Tetracyclines are not suitable for women who are pregnant or breast-feeding, as they are teratogens and can cause birth defects in unborn children and interfere with normal bone development in breast-fed children. They are also unsuitable for people with a history of kidney disease.
Erythromycin can be used in women who are pregnant or breast-feeding. It should be used cautiously in patients who have a history of liver or kidney problems and myasthenia gravis.
Erythromycin can interact with a number of medications, including warfarin and statins.
Visible blood vessels
The symptoms of visible blood vessels associated with rosacea are known as telangiectasia. Treatment for telangiectasia will usually require a referral to a dermatologist.
Laser treatment is one of the most widely-used treatments for telangiectasia. Laser treatment can cause some pain, but most people do not need to have an anaesthetic.
Side effects of laser treatment are usually mild and can include swelling and redness of the skin, bruising, crusting of the skin, blisters, and infection in rare cases.
These side effects usually only last a few days and are rarely permanent. An infection will require treatment with antibiotics.
Thickened skin (rhinophyma) is a symptom of rosacea that often affects the nose. If a patient has severe rhinophyma the GP may refer to a dermatologist or plastic surgeon.
A number of surgical treatments are available to remove any excess tissue and remodel the nose into a more pleasing shape. This may be done with a carbon dioxide laser or a scalpel.
Rosacea that affects the eyes (ocular rosacea) can lead to a number of eye conditions.
Blepharitis is the most commonly-reported eye condition resulting from rosacea. It can usually be successfully treated by adopting a daily eye-cleaning regimen and by using antibiotic tablets and creams.
Up to one-in-20 people with rosacea may experience symptoms that affect their cornea. This can make eyes bloodshot and watery and cause scarring of the cornea.
In severe cases, if it is not treated, ocular rosacea can lead to vision loss. GPs may refer such patients for treatment to an ophthalmologist.
Standard treatments for ocular rosacea
Ocular lubricants. Eye drops or eye ointment can be used to treat dry eyes.
Eye hygiene measures. If a patient has blepharitis, they may need to clean their eyelids with a warm compress (a cloth warmed with hot water) or cotton bud.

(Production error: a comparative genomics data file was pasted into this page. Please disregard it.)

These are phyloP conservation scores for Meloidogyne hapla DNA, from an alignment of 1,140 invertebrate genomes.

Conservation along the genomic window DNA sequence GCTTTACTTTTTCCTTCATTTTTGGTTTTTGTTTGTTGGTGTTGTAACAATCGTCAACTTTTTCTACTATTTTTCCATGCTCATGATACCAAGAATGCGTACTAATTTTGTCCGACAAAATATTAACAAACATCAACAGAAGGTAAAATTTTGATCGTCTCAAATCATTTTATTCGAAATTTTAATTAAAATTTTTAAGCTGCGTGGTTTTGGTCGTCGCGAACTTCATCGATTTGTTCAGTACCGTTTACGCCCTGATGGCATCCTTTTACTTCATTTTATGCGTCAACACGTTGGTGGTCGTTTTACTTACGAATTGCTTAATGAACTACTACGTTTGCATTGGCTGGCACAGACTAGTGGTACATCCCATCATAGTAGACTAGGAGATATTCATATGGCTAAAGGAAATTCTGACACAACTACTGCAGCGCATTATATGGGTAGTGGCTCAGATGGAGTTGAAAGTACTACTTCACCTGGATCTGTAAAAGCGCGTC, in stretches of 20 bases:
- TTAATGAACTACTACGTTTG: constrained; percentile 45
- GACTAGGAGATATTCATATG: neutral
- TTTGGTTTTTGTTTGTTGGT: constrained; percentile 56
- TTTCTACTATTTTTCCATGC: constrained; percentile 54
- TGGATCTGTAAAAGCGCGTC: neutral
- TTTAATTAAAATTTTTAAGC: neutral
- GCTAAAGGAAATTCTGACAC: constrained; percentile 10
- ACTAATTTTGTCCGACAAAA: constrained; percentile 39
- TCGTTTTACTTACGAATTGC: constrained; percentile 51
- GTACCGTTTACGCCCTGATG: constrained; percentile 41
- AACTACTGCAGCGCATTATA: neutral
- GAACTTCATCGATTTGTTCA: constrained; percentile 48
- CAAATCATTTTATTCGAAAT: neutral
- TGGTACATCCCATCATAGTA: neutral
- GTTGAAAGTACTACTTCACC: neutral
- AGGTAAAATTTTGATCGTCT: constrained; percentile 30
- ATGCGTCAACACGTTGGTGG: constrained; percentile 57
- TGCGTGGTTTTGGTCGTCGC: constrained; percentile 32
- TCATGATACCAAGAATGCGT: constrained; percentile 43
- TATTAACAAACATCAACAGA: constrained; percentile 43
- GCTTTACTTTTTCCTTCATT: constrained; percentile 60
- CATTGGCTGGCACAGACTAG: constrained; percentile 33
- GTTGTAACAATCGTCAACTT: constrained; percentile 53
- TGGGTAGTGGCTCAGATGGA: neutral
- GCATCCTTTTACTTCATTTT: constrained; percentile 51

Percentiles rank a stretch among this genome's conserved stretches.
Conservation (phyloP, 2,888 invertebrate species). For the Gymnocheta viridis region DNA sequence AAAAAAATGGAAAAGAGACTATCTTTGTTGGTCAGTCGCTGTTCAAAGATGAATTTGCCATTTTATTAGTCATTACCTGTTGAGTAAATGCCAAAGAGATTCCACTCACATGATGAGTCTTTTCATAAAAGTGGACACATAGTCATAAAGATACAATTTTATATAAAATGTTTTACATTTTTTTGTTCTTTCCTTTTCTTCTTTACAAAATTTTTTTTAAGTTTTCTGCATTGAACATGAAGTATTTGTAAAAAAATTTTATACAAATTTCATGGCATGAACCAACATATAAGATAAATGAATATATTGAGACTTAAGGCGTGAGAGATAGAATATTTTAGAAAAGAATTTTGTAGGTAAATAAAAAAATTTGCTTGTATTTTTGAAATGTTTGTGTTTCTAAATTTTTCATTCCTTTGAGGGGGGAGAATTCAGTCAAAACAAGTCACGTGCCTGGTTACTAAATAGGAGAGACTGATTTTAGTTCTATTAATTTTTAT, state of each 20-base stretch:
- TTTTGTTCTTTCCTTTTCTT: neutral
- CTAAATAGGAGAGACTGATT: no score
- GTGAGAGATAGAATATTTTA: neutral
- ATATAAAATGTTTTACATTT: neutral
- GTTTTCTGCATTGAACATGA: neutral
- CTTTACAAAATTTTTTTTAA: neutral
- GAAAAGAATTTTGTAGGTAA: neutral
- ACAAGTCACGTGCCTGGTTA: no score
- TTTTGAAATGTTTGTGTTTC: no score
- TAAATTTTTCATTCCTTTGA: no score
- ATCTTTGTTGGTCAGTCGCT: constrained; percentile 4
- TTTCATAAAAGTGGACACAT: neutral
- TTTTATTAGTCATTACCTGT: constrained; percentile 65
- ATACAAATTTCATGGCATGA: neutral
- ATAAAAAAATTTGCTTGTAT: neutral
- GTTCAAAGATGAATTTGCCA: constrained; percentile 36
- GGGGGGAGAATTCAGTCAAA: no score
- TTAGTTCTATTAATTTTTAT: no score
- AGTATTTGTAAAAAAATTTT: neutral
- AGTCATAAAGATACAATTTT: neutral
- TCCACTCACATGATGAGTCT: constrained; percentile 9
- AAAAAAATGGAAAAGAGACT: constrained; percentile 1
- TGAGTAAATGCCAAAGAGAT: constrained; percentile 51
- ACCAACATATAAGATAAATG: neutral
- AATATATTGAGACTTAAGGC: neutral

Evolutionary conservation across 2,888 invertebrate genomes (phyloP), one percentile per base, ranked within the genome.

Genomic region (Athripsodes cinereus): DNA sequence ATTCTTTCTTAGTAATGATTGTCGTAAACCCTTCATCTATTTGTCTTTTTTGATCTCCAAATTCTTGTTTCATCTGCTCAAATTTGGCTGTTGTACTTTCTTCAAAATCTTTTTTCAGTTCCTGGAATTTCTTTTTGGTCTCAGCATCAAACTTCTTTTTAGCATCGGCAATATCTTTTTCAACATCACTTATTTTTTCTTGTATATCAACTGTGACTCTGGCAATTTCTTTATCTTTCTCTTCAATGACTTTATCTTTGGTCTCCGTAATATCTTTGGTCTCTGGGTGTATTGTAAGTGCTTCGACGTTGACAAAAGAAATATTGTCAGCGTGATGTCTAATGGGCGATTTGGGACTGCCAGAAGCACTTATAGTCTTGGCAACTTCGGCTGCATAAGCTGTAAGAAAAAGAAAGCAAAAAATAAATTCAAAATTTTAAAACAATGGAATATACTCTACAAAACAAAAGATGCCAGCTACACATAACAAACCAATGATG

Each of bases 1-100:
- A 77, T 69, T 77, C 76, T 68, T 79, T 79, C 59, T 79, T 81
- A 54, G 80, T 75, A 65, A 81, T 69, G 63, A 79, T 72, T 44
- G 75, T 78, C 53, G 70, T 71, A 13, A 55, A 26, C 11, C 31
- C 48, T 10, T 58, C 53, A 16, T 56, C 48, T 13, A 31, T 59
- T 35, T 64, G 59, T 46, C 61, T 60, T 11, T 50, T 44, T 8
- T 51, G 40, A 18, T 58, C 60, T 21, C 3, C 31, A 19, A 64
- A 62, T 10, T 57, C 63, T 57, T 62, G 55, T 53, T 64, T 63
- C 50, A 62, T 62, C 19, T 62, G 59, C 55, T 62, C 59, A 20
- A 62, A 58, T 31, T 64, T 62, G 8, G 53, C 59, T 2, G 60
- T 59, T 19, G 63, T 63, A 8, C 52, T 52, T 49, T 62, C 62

Antibiotics such as tetracyclines.
References on request
PCDSI 2019 rosacea update
The 22nd Primary Care Dermatology Society of Ireland (PCDSI) Annual Scientific Conference, which was held in the Galmont Hotel in Galway from 21-23 February, opened with a special symposium on acne and rosacea.
Opening the event, GP and PCDSI Chairperson Dr Karen Reidy stated that rosacea is a common problem in general practice, but can often be difficult to diagnose and manage.
Consultant Dermatologist at the Mater Private Hospital, Dublin, Prof Frank Powell, who is one of Ireland’s leading medical experts on rosacea, was first to the podium. He spoke on the topic ‘Rosacea – pathogenesis and clinical presentation’ and began by discussing the definition of rosacea.
The problem, he told delegates, is that people often have a vague notion of what rosacea actually is.
Commonly referred to as ‘redness in the face’, Prof Powell argued that the use of such a broad, wide-ranging term for the condition has perhaps resulted in several disorders of separate pathogenic pathways being diagnosed as rosacea.
He postulated that this has led to a poor understanding of the pathogenesis of the disorder and the lack of a structured approach to treatment.
He looked at the four subtypes of rosacea classified by the US National Rosacea Society, including erythematotelangiectatic (ETTR) rosacea, papulopustular (PPR) rosacea, phymatous rosacea (also known as rhinophyma) and ocular rosacea.
Prof Powell noted that frequent flushing is a characteristic of ETTR, but maintained that not all ‘flushers’ actually have rosacea. Rosacea is more common in pale-skinned, blue-eyed individuals. Around 14 million have the condition in the US, while almost 3 per cent of people in Ireland have rosacea.
Common abnormalities of the sebaceous glands of the skin present in rosacea, Prof Powell noted. Another theory regarding the pathogenesis suggests a significant association between demodex infestation and rosacea, Prof Powell also pointed out.
Meanwhile, the psychological impact of rosacea is an important aspect to consider when treating patients with these conditions, Dr Bart Ramsay, Consultant Dermatologist, University Hospital Limerick, advised PCDSI delegates.
Dr Ramsay pointed out that clinical severity does not correlate with psychological distress, according to data. Rosacea is associated with social stigma and lower self-esteem and can have an adverse impact on a person’s quality-of-life. But quality-of-life improves with successful rosacea treatment, studies have shown. In helping to determine the state of mind of a patient with acne or rosacea, Dr Ramsay advised that patient questionnaires can be very helpful for clinicians.